A new research paper titled “BitVM: Compute Anything on Bitcoin” proposes a novel method for executing complex computations and smart contracts on the Bitcoin network.
The paper — published on Oct. 9 — suggests that users verify Bitcoin (BTC) computations without executing them on-chain. This is done using a prover-verifier model, where the prover claims the result of a calculation, and the verifier can check if the claim is valid.
The prover first compiles the program into a large binary circuit of logic gates to achieve this. They commit to this circuit bit-by-bit using cryptographic commitments in a Taproot address. The verifier can then query the prover to reveal certain parts of the circuit and check if they are consistent.
The paper shows that by using cleverly constructed “challenge-response” transactions signed by both parties, the verifier can detect any false claims by the prover through a series of binary searches. This allows arbitrary computations to be verified succinctly on-chain.
The key benefit of this model, called “BitVM,” is that it requires no changes to Bitcoin’s consensus rules. All the heavy lifting is done off-chain, while the on-chain footprint remains small. The paper demonstrates BitVM’s capabilities through simple logic gates but notes it can be extended to any computable function.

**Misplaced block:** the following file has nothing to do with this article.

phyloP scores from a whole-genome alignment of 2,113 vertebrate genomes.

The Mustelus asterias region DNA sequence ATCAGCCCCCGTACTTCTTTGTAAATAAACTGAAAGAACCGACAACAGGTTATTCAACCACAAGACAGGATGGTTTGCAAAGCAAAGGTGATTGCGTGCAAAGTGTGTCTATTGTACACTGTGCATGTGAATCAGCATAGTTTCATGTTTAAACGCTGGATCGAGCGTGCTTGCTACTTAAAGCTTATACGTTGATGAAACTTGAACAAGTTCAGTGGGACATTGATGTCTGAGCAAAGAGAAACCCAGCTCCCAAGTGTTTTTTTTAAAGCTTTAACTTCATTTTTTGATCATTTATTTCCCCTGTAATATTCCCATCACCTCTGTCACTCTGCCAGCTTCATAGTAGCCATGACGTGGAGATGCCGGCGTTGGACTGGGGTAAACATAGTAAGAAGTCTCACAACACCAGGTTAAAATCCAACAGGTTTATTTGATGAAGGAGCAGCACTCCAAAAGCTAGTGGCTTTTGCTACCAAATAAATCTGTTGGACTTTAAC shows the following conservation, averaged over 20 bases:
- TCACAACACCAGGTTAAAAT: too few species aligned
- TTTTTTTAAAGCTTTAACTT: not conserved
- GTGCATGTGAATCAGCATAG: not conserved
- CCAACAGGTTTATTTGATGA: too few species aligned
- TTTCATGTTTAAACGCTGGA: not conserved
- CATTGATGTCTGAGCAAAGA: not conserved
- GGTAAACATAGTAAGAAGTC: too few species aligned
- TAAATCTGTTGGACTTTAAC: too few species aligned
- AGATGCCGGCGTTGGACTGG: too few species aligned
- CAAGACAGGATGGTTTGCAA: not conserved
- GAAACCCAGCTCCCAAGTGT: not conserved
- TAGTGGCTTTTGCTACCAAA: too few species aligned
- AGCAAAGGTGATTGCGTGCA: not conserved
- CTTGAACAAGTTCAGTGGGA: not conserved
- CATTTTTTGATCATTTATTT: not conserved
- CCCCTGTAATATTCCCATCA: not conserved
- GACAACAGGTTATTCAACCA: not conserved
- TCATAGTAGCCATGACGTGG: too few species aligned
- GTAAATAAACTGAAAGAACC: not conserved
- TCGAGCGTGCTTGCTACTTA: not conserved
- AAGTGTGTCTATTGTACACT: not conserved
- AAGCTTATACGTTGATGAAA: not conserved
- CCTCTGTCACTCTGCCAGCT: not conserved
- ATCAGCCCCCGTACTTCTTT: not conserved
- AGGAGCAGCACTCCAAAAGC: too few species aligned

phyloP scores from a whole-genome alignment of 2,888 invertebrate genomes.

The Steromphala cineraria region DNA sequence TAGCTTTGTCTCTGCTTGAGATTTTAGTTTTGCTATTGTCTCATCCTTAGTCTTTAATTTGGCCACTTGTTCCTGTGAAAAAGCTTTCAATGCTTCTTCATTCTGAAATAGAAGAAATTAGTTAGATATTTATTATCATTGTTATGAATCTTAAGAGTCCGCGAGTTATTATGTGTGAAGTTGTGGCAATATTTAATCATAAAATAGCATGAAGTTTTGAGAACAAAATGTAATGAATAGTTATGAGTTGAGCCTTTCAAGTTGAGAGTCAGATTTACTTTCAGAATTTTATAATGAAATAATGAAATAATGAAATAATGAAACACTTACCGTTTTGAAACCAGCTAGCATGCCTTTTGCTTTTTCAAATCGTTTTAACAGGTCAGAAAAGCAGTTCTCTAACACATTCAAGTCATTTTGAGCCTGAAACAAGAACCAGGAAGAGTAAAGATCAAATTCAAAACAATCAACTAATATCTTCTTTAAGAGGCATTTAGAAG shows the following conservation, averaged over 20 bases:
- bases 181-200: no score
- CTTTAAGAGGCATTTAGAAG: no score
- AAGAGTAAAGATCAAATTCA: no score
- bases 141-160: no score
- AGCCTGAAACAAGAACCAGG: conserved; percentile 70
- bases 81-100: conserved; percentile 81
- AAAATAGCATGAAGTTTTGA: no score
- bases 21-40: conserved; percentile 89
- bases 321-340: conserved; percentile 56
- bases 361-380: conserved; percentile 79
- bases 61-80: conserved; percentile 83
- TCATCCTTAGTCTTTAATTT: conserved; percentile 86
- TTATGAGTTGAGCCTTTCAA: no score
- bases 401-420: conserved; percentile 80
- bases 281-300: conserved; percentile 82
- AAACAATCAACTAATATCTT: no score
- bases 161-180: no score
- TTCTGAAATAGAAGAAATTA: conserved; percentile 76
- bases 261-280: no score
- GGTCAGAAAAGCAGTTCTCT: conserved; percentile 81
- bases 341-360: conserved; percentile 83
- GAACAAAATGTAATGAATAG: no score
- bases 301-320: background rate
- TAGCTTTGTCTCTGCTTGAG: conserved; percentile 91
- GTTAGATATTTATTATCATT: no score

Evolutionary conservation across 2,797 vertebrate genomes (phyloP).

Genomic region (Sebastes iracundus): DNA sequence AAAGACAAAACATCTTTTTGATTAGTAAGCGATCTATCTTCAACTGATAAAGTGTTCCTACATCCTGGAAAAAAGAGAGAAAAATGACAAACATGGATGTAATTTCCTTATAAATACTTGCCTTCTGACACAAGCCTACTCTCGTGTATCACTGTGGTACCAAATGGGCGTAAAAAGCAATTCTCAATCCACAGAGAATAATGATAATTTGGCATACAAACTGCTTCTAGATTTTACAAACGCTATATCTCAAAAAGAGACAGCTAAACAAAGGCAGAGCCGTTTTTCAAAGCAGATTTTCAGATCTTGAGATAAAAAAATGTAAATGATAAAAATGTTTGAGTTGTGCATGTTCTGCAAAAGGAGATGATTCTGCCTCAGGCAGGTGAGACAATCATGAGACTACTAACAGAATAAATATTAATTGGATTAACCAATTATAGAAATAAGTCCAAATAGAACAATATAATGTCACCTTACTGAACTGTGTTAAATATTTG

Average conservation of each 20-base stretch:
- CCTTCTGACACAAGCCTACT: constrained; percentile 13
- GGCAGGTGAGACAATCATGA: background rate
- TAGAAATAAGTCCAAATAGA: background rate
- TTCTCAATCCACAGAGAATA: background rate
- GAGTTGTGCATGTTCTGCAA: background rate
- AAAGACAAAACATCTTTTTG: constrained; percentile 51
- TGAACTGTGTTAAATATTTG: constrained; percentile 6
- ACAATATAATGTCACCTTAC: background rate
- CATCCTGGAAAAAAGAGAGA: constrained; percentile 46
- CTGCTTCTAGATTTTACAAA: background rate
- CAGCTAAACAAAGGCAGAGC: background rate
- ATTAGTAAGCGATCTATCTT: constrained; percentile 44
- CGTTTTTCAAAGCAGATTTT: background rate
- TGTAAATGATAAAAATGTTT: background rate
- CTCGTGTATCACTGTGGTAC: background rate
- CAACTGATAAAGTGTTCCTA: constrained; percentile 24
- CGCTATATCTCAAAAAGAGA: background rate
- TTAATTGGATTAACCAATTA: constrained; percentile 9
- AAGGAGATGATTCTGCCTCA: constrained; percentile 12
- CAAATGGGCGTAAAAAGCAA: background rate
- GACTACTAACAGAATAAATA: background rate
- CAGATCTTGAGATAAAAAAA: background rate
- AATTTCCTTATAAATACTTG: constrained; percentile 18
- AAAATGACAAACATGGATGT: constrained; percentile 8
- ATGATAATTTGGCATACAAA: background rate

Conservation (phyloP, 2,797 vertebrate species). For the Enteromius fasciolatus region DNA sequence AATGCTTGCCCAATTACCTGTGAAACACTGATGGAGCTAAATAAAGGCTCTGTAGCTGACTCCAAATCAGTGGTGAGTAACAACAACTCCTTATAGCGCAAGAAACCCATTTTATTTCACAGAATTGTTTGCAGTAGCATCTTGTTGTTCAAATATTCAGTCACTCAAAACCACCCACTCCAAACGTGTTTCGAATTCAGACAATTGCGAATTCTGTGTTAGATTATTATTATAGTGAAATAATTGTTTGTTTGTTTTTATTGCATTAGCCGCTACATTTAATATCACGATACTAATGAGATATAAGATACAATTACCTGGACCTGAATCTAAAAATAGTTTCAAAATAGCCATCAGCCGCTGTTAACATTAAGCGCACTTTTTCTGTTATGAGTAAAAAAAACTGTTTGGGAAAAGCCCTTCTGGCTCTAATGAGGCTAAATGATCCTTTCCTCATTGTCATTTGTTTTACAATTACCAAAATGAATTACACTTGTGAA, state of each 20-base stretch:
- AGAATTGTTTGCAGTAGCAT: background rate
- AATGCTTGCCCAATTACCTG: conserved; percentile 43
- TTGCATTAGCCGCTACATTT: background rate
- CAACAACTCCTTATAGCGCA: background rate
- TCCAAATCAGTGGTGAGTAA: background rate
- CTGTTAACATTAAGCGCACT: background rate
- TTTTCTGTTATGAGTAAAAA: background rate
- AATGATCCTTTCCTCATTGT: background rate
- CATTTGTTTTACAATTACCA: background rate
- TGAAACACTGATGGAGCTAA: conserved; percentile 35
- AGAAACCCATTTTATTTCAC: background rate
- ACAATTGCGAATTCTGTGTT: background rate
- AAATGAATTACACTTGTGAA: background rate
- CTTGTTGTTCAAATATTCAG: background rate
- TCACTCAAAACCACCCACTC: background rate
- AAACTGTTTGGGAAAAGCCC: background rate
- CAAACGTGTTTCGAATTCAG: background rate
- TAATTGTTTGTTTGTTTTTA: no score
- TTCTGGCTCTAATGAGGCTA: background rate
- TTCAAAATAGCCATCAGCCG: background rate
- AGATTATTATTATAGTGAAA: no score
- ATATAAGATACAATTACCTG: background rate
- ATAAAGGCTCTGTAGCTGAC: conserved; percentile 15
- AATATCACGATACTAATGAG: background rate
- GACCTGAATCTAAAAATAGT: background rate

Potential applications include verifying computational proofs for Bitcoin contracts, bridging assets across chains, hosting prediction markets directly on Bitcoin, and more. However, BitVM is limited to a two-party setting between a prover and a verifier.
While more research is needed to extend BitVM for real-world use, the paper presents a promising approach to expand Bitcoin’s smart contract capabilities while retaining its security model focused on low complexity to reduce the attack surface. Still, cypherpunk and Blockstream co-founder Adam Back pointed out that this paper is not as revolutionary as it may appear to non-experts.
For people getting (over) excited, this is cool but effectively a generalization of a two-party game – it says right in the abstract – so it’s a bit like Greg Maxwell’s 2016 ZKP contingent payments implemented exampleAdam Back, Blockstream co-founder
Despite the system cited by Back being remarkably similar, it still features some significant differences compared to BitVM. The critical one is that Zero-Knowledge Contingent Payment (ZKCP) — proposed by renowned developer Gregory Maxwell in February 2016 — relies on zero-knowledge proofs (ZPKs), while BitVM uses fraud proofs based on hash locks and timelocks.
In ZKCP, the seller uses zero-knowledge proof to prove to the buyer that they have the information the buyer wants to purchase without revealing anything about the actual data. The buyer only needs to verify the proof.
In contrast, in BitVM, the prover (seller) commits to a program bit-by-bit in a large Taproot tree. The verifier (buyer) can then challenge the prover to reveal parts of the program to ensure consistency. If the prover makes a false claim, the verifier can construct a fraud proof to take their deposit.
Additionally, ZKCP requires significant cryptographic overhead in generating and verifying the proofs. BitVM relies more on hashes and digital signatures, making it more lightweight.